Beats and Security

To send data to a secured cluster through the elasticsearch output, a Beat needs to authenticate as a user who can manage index templates, monitor the cluster, create indices, and read, and write to the indices it creates.

If encryption is enabled on the cluster, you also need to enable HTTPS in the Beat configuration.

In addition to configuring authentication credentials for the Beat itself, you need to grant authorized users permission to access the indices it creates.

Configuring Authentication Credentials for a Beat

When sending data to a secured cluster through the elasticsearch output, a Beat must either provide basic authentication credentials or present a client certificate.

To configure authentication credentials for a Beat:

  1. Create a role that has the manage_index_templates and monitor cluster privileges, and read, write, and create_index privileges for the indices the Beat creates. You can create roles from the Management / Roles UI in Kibana or through the role API. For example, the following request creates a packetbeat_writer role:

    POST _xpack/security/role/packetbeat_writer
    {
      "cluster": ["manage_index_templates", "monitor"],
      "indices": [
        {
          "names": [ "packetbeat-*" ], 
          "privileges": ["write","create_index"]
        }
      ]
    }

    If you use a custom Packetbeat index pattern, specify that pattern instead of the default packetbeat-* pattern.

  2. Assign the writer role to the user the Beat is going to use to connect to Elasticsearch:

    1. To authenticate as a native user, create a user for the Beat to use internally and assign it the writer role. You can create users from the Management / Users UI in Kibana or through the user API. For example, the following request creates a packetbeat_internal user that has the packetbeat_writer role:

      POST /_xpack/security/user/packetbeat_internal
      {
        "password" : "changeme",
        "roles" : [ "packetbeat_writer"],
        "full_name" : "Internal Packetbeat User"
      }
    2. To authenticate using PKI authentication, assign the writer role to the internal Beat user in the role_mapping.yml configuration file. Specify the user by the distinguished name that appears in its certificate.

      packetbeat_writer:
        - "cn=Internal Packetbeat User,ou=example,o=com"
  3. Configure authentication credentials for the elasticsearch output in the Beat configuration file:

    1. To use basic authentication, configure the username and password settings. For example, the following Packetbeat output configuration uses the native packetbeat_internal user to connect to Elasticsearch:

      output.elasticsearch:
          hosts: ["localhost:9200"]
          index: "packetbeat"
          username: "packetbeat_internal"
          password: "changeme"
    2. To use PKI authentication, configure the certificate and key settings:

      output.elasticsearch:
          hosts: ["localhost:9200"]
          index: "packetbeat"
          ssl.certificate: "/etc/pki/client/cert.pem" 
          ssl.key: "/etc/pki/client/cert.key"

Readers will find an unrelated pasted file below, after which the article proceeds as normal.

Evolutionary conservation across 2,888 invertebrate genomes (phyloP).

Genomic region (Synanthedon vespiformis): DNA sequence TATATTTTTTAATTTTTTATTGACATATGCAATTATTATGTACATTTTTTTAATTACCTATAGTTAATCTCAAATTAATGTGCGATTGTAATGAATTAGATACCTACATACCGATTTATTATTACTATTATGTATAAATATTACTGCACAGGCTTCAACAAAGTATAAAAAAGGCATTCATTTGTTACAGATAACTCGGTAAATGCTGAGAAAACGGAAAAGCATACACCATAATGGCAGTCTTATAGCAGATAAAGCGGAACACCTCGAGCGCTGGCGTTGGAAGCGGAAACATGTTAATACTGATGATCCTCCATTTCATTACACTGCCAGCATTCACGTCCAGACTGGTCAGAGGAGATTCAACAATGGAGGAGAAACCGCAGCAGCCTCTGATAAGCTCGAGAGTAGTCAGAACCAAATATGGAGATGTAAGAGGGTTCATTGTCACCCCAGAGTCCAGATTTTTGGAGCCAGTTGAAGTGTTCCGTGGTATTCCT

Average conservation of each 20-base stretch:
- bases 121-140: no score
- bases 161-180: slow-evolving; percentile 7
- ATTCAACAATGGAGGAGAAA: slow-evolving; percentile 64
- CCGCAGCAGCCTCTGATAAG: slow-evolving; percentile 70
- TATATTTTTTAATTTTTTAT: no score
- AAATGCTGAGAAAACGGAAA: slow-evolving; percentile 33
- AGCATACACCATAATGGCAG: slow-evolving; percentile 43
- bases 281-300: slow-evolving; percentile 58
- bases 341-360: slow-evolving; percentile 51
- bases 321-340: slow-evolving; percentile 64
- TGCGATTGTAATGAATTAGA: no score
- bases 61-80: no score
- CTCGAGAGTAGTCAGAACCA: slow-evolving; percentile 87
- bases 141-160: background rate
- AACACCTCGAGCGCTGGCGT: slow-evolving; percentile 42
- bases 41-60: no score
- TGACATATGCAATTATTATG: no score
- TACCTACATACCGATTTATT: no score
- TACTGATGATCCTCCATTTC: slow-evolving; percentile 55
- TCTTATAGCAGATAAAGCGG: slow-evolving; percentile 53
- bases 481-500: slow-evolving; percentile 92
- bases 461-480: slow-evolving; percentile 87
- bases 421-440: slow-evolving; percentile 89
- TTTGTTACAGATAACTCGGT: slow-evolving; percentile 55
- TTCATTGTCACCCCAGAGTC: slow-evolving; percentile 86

The distinguished name (DN) in the certificate must be mapped to the writer role in the role_mapping.yml configuration file on each node in the Elasticsearch cluster.

Granting Users Access to Beats Indices

To enable users to access the indices a Beat creates, grant them read and view_index_metadata privileges on the Beat indices:

  1. Create a role that has the read and view_index_metadata privileges for the Beat indices. You can create roles from the Management > Roles UI in Kibana or through the role API. For example, the following request creates a packetbeat_reader role:

    POST _xpack/security/role/packetbeat_reader
    {
      "indices": [
        {
          "names": [ "packetbeat-*" ], 
          "privileges": ["read","view_index_metadata"]
        }
      ]
    }

    If you use a custom Packetbeat index pattern, specify that pattern instead of the default packetbeat-* pattern.

  2. Assign your users the reader role so they can access the Beat indices:

    1. If you’re using the native realm, you can assign roles with the Management > Users UI in Kibana or through the user API. For example, the following request grants packetbeat_user the packetbeat_reader role:

      POST /_xpack/security/user/packetbeat_user
      {
        "password" : "changeme",
        "roles" : [ "packetbeat_reader"],
        "full_name" : "Packetbeat User"
      }
    2. If you’re using the LDAP, Active Directory, or PKI realms, you assign the roles in the role_mapping.yml configuration file. For example, the following snippet grants Packetbeat User the packetbeat_reader role:

      packetbeat_reader:
        - "cn=Packetbeat User,dc=example,dc=com"
Configuring Beats to use Encrypted Connections

If encryption is enabled on the Elasticsearch cluster, you need to connect to Elasticsearch via HTTPS. If the CA that signed your node certificates is not in the host system’s trusted certificate authorities list, you also need to add the path to the .pem file that contains your CA’s certificate to the Beat configuration.

To configure a Beat to connect to Elasticsearch via HTTPS, add the https protocol to all host URLs:

output.elasticsearch:
    hosts: ["https://localhost:9200"] 
    index: "packetbeat"
    ssl.certificate_authorities: ["/etc/pki/root/ca.pem"] 

Specify the https protocol to connect the Elasticsearch cluster.

Specify the path to the local .pem file that contains your Certificate Authority’s certificate. This is generally only needed if you use your own CA to sign your node certificates.